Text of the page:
This piece was written in 2013 and was originally published in issue 8 of The Ride Journal.
You probably don’t know me, nor I you. But if you’re reading this then you probably live in a society that recognises something fundamentally important: that you and I are equal.
We’re not the same, of course. Good grief, no. (You’re probably glad about that; you probably have an easier time finding trousers that fit, for a start.) But we’re equal. We have the same right to be educated, to earn a wage, to vote, to walk down the street without harassment or fear. You and I, we’re privileged to be alive when the world has largely reached the point of realising this.
But note that key principle: our equality is not founded on the idea that we are the same. No, quite the opposite: if we are to be equal, if we are to have equal opportunity and to be able to achieve the same goals, then the first and most fundamental step is to acknowledge that we are different. This is, indeed, the basis of UK equality law: an equality of goals, not a sameness of individuals.
We may share a goal of going to the theatre, and perhaps I am confined to a wheelchair, so as a society we try to ensure the theatre has ramped access.
We may share a goal of learning from the Internet, and you may be blind, so we try to ensure that content can be delivered to you aurally.
We may share a goal of getting to and from work safely and seeing our families each evening, and perhaps I have a car whilst you ride a bicycle, so…
Well, what do we do?
Often, we do little. In places we provide segregated routes, but for the most part you and I currently share the road. And no matter how different we are individually, once we become the sum of ourselves and our vehicles we are poles apart. I am shrouded in crumple zones, impact bars and airbags; you, the shirt on your back. Even at relatively low urban speeds in a modestly sized car, I have at least a hundred times as much kinetic energy as you.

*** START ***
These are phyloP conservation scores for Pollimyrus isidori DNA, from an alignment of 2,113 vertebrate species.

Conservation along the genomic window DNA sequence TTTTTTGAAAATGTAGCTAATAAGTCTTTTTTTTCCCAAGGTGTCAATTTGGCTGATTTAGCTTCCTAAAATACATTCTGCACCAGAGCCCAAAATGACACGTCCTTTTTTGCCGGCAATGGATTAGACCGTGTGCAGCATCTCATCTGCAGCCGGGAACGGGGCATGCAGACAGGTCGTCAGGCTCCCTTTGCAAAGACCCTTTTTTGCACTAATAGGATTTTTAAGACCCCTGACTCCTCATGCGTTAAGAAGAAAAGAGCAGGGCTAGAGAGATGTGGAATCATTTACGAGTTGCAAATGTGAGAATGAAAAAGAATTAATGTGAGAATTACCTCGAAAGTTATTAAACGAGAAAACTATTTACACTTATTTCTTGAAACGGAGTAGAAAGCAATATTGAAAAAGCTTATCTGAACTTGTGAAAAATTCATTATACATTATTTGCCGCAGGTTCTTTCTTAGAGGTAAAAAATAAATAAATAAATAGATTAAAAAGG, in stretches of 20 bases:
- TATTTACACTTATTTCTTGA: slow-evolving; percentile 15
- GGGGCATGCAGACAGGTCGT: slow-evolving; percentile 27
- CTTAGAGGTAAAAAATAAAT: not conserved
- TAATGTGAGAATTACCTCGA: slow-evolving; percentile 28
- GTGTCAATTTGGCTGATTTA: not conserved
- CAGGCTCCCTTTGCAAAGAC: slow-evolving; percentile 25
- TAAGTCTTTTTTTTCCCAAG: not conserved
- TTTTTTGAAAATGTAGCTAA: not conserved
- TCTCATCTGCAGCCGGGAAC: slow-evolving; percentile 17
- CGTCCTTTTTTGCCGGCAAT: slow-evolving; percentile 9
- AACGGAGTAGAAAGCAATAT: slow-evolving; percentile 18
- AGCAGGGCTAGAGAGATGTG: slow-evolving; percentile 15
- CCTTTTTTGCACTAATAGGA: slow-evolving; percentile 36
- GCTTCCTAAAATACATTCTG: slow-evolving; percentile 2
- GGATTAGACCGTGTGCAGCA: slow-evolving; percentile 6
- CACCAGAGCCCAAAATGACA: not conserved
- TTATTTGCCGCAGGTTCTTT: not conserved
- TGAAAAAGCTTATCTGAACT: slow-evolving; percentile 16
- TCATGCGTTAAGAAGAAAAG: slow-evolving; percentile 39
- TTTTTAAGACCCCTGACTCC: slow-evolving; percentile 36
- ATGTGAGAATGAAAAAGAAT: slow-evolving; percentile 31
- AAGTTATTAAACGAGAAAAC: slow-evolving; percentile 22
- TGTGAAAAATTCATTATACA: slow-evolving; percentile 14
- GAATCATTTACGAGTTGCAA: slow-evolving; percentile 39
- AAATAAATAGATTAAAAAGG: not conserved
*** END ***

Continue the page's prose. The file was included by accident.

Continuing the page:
We are so very different.
Then what is there to ensure the equality of our goal, our simple need to arrive at our destination safely? What is there to address this stark disparity of both protection and momentum?
In reality, there is precious little.
I could offer my good nature and my competence, but as my car approaches from behind, is the mere hope of that tacit offer from a stranger enough for your peace of mind?
Of course, you have some reason to believe I have a certain level of confidence: I presumably passed a driving test, after all, but how long ago was that? What habits have I acquired since then? Have I bought a satnav that I haven’t quite worked out how to use? Have I ensured my windscreen is clear enough not to become opaque when the sunlight glances it? Have I ever even experienced what it’s like to be on a bicycle and be passed at close quarters and at speed?
You have only hope, because our systems offer you nothing more.
Our training system does not require drivers to experience roads from others’ points of view. There is no necessity to experience traffic on a bicycle, an e-bike, a tricycle or a mobility scooter, and thus there is rarely an empathy for the people outside the tin box.
Our licensing system allows drivers to drive unchecked for decades. Drivers are left to voluntarily deem themselves medically unfit and – despite more than half claiming they wouldn’t be able to pass a test today – drivers go entirely untested once they’ve gained their licence.